Acid attacks, throwing acid or another corrosive substance onto the body of an individual with the intention to disfigure, maim, torture, or kill, have almost doubled in the UK since 2012. A spate of attacks has been seen in 2017 and their number has soared in London in particular. Almost half of acid attacks have taken place in the capital.
The rise of these attacks led the home secretary, Amber Rudd, to announce plans to ban the sale of corrosive substances to those aged under 18. But what else can be done to help people who have suffered at the hands of these criminals? Fashion is one way in which those who have been disfigured can claim back some form of control over their appearance. But the Western fashion industry has rigid standards of bodily norms and places a preference on things like thinness, fitness and no imperfections.
The consequences of acid attacks are often life changing, leaving the victim permanently disfigured with scarring and in need of ongoing specialist treatment, such as skin grafts or eye surgery. But the damage is not only physical and victims of acid attacks often face mental trauma. Many survivors will experience anxiety, panic attacks, fear, depression, social isolation, loneliness and suicidal thoughts. People with burns and scars may also be confronted with staring, audible comments about their appearance, unsolicited questions about the cause of their disfigurement and other stigmatising behaviours.
The rise in acid attacks – and images of victims on the news and social media – has left a gap in public knowledge about the rehabilitation process for survivors. Particularly in relation to the process of acceptance, adjustment and the ways that they “manage” their new identity.
Business student Resham Khan survived an acid attack on her 21st birthday in London in July, sustaining burns to her face and body and damage to her left eye. Since then she has been blogging about what her make-up and beauty routine is like and shedding light on the difficult realities.
As my skin is tough, mixing lipsticks is difficult. My eyebrows have been burnt and grow a bit funny so they were proving difficult, so I just shaded them rather than trying to shape them into anything fancy.
Fashion and ‘body norms’
We are starting a new study looking into how fashion and clothing is used by burns survivors – specifically children and young people – to conceal, reveal or detract attention away from their burns and scars. This research hopes to uncover how clothing preferences change as the body is altered and to understand what practices burns survivors use when dressing their bodies. For instance, do burns survivors use clothing to hide their scars, or do they dress their bodies in ways that embrace their new identity?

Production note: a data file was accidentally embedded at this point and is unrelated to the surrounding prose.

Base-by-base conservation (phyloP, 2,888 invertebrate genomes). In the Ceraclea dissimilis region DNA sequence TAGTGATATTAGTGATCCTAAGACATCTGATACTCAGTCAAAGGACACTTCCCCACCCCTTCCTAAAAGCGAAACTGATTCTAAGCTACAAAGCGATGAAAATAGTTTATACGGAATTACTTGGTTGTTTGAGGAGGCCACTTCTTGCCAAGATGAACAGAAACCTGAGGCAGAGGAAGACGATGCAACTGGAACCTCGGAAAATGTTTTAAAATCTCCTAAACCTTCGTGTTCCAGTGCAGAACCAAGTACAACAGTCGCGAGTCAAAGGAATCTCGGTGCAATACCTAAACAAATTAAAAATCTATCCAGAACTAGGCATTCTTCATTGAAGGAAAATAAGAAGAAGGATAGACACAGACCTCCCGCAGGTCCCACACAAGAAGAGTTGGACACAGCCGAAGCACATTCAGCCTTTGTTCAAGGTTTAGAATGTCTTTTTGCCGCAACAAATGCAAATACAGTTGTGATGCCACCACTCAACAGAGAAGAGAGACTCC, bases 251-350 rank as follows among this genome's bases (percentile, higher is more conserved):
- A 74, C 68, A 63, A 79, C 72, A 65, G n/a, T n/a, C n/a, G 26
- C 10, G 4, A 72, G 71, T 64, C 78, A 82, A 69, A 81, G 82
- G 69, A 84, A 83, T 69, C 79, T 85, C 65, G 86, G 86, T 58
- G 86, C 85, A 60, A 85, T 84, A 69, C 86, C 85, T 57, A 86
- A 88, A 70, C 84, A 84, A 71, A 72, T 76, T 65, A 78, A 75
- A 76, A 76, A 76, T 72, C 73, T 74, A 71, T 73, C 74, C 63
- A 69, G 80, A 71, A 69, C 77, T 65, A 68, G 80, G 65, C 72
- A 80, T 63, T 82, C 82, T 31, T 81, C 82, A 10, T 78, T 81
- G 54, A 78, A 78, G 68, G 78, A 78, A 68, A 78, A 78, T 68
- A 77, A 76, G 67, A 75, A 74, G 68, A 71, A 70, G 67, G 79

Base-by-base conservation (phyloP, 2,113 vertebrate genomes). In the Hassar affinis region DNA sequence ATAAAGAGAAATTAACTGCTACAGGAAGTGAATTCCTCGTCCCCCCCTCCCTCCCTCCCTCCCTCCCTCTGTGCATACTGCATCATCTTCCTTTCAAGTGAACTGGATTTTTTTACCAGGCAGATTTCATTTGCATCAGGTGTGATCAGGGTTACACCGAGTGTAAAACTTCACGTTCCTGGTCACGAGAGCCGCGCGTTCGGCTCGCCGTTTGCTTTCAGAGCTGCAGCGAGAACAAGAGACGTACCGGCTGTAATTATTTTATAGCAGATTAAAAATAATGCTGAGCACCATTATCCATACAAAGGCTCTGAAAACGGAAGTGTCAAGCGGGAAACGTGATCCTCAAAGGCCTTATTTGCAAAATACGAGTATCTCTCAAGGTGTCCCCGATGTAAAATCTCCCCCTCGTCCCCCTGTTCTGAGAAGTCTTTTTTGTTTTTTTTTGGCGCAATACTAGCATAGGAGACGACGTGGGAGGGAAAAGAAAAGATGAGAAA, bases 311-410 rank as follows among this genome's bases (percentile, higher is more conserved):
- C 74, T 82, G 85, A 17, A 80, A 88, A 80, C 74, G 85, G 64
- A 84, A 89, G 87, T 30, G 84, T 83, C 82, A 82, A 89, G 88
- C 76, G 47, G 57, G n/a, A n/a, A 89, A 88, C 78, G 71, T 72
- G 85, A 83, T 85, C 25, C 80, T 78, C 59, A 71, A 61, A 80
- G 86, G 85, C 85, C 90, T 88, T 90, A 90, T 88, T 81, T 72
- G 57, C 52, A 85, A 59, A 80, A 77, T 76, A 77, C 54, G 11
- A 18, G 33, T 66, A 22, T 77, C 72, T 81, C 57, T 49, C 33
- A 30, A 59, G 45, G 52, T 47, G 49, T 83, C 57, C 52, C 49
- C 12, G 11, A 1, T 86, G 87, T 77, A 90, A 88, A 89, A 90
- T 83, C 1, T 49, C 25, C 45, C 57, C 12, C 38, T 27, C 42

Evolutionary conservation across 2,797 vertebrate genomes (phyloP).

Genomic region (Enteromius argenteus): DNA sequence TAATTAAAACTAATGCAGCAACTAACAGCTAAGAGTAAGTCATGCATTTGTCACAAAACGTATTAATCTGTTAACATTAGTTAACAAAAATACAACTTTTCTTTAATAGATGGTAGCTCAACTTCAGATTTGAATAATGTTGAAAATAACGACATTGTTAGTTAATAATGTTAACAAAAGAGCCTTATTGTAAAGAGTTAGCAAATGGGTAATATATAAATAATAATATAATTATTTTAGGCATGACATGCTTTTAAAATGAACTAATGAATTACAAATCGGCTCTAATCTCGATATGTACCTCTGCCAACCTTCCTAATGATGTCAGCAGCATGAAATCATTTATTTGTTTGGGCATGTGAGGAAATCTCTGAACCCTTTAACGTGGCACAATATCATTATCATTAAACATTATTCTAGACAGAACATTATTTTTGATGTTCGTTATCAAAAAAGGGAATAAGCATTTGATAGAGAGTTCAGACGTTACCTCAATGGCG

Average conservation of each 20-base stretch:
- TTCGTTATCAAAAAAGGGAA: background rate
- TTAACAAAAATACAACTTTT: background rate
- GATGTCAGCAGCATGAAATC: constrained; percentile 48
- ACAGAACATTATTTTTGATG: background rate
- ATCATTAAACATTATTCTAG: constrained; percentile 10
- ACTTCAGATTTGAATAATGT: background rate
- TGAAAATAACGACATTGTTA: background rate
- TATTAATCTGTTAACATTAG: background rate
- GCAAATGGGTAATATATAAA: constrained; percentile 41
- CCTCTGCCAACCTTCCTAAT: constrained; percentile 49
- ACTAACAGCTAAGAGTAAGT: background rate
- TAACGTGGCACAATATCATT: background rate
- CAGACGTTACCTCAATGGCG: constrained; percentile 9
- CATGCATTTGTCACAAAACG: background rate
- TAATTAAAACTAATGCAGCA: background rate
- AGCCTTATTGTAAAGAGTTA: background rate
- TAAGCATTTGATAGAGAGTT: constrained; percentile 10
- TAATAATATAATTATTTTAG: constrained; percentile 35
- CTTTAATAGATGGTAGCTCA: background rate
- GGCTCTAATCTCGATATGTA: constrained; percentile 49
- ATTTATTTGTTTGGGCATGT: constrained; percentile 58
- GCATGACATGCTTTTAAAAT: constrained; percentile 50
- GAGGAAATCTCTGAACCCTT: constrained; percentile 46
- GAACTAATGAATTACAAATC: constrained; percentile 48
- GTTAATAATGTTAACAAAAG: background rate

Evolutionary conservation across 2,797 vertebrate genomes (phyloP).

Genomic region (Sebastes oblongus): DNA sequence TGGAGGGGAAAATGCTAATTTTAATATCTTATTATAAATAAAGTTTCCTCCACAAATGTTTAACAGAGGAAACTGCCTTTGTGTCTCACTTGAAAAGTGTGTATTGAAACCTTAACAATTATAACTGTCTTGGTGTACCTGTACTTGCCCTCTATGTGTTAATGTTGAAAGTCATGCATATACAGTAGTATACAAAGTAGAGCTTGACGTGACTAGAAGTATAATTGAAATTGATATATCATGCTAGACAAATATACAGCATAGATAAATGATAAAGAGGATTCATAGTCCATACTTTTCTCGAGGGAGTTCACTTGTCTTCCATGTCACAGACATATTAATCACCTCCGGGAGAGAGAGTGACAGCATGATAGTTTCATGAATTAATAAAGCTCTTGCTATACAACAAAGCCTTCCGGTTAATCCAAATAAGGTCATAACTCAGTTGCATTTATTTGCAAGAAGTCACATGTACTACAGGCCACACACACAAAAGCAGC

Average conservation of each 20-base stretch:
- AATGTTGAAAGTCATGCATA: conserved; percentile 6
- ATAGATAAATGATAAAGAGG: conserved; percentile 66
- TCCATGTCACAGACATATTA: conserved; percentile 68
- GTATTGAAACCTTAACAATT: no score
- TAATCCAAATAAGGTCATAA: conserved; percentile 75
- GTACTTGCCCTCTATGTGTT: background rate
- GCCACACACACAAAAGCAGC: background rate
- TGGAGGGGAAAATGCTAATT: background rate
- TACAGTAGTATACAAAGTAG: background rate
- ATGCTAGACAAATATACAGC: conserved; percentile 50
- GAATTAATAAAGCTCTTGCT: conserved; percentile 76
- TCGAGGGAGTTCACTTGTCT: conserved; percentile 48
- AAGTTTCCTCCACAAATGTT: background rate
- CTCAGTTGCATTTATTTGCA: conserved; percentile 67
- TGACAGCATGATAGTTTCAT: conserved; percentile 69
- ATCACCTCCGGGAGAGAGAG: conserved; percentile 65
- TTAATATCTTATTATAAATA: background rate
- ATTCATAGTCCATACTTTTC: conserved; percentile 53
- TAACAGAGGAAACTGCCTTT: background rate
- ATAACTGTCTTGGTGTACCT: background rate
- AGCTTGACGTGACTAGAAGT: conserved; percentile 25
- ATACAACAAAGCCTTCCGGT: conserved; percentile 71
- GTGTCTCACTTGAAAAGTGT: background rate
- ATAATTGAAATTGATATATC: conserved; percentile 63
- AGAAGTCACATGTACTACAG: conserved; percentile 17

We know that some individuals use coping strategies related to fashion and clothing. Research has found, for example, that older women use clothing to mask or compensate for things like flabby arms and necks and choose specific clothes to compensate for age-related health issues, such as weight gain and wrinkles.
We are also interested in compensatory clothing practices. For instance, research into coping with the physical disfigurement of mastectomy among breast cancer survivors has found that many women practice “compensatory femininity” – devoting special attention to their physical appearance, typically dressing up more for support group meetings and displaying carefully applied makeup and neatly styled hair (or wearing wigs and scarves). Doing so helped the women cope with the insecurity and embarrassment they felt about their appearance. We would like to find out whether such compensatory practices are in play with burns survivors. Do they pay greater attention to accessories and adornments when dressing than they did before their burn, for example?
We are also looking at the polarity between mainstream clothing (fashion) and clinical clothing, particularly pressure garments worn by burns survivors. The use of pressure garments is an important part of burns scar management, including the prevention and control of excess scar formation. In particular, pressure garments aid in reducing the scar formation and the deformities that result from overscarring (when scars grow lumpy or larger than the wound they are healing).
Pressure garments are made out of a very strong Lycra or polycotton material and are typically beige in colour. However, certain pressure garment manufacturers, such as Jobskin Ltd have begun to incorporate fashion into the design of the garments they manufacture, including personalisation, motifs, patterned zips and binding. Our study seeks to uncover other ways in which fashion can influence the design of pressure garments.
While acid continues to be the weapon of choice on the street, it is important that health care professionals, clothing designers and manufacturers are aware of the varied ways that clothing and fashion can affect people living with burns and scars – and hopefully help them towards some kind of recovery.